“I was unable to speak to my mom. I was denied that right,” he said. “At the age of 17, I felt like 90 days was doable after already spending a year behind bars.”

Banks’ sentencing did not go as his attorney had thought. He ultimately spent more than five years in prison and another five on probation. He sought the help of the California Innocence Project, and was eventually able to have his conviction dismissed after his accuser reached out to him on Facebook and, later, admitted while being unknowingly filmed to lying about the rape. While Banks’ legal team was unable to use the tape in court, it did contribute to clearing his name.

Brian Banks Justin Brooks

“We had a video recantation from the victim, and there was no physical evidence that convicted him of it, and yet still, because he pled out … If I hadn’t got the Los Angeles District Attorney to concede the case, we would have lost,” Brooks explained.

Banks was exonerated in 2012, and returned to the football field briefly with the Atlanta Falcons. He went on to become a motivational speaker, using his experience with an unjust criminal justice system to encourage others who have been wrongfully convicted.

His story plays out in the feature film “Brian Banks,” which is currently being shown in theaters nationwide. Aldis Hodge stars as Banks, while Greg Kinnear portrays Brooks in the film.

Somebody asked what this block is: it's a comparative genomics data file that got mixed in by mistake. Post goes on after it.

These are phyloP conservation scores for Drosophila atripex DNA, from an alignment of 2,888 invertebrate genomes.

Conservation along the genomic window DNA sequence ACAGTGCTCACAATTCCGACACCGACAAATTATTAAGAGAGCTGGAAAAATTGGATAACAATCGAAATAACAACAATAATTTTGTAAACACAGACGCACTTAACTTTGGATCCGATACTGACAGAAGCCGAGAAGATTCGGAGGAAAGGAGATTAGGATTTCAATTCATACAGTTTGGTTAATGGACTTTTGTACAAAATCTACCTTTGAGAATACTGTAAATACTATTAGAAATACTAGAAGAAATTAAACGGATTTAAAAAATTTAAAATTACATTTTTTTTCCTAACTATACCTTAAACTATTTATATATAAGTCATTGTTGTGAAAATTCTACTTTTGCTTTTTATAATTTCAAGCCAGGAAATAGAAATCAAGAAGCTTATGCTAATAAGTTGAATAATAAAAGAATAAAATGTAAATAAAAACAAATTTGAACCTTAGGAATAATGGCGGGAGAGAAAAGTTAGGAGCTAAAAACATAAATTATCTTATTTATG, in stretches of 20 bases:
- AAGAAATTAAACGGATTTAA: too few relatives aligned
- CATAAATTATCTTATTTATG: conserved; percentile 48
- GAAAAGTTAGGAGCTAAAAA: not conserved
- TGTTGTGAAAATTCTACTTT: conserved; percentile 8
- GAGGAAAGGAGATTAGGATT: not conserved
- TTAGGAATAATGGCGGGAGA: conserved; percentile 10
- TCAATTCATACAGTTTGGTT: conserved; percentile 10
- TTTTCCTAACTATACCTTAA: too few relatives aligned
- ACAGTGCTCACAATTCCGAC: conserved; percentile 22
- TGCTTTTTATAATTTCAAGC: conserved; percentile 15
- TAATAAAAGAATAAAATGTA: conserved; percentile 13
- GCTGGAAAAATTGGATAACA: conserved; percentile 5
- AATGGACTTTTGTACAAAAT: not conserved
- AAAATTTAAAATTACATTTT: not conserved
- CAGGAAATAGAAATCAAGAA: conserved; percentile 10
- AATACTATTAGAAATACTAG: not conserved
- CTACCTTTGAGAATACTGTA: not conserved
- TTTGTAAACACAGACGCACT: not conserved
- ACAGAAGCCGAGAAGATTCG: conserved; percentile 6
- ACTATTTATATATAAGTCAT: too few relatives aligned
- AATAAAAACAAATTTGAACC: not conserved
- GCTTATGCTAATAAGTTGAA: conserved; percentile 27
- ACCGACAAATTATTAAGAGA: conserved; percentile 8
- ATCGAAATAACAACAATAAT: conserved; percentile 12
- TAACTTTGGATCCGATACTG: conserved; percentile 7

Brooks hopes the release of the film, and the sharing of Banks’ story of triumph, will promote positive change.

“When I started this work, there was only a handful of us in the world who were doing it,” he said. “And now, we have sixty innocence organizations in the United States. We have a hundred more around the world. I oversee 20 innocence projects in Latin America, from Chile, all the way up to the Mexican border. So this work is happening everywhere – people can go to our website … and see what we’re doing or they can also look for projects in their area.”

One way that the average individual can fight against wrongful convictions is to take their duties as a juror seriously, Brooks also explained.

“I hope viewers will, if they become jurors, that they will really look closely at the facts,” Brooks said. “It’s painful seeing new cases every day where, if people really scrutinize the facts, they wouldn’t have been convicted, to start with.”

For actress Sherri Shepherd, who plays Banks’ mother in the film, she just hopes viewers take away a sense of hope.

“I hope this film shows people that, no matter what you go through, you can still get up and walk and let go and move forward,” she told Oxygen.com. “If you meet Brian Banks, he’s the most humble, kind person, and I hope that people see that you can get your smile back in a situation. It’s a movie of triumph as well as hope.”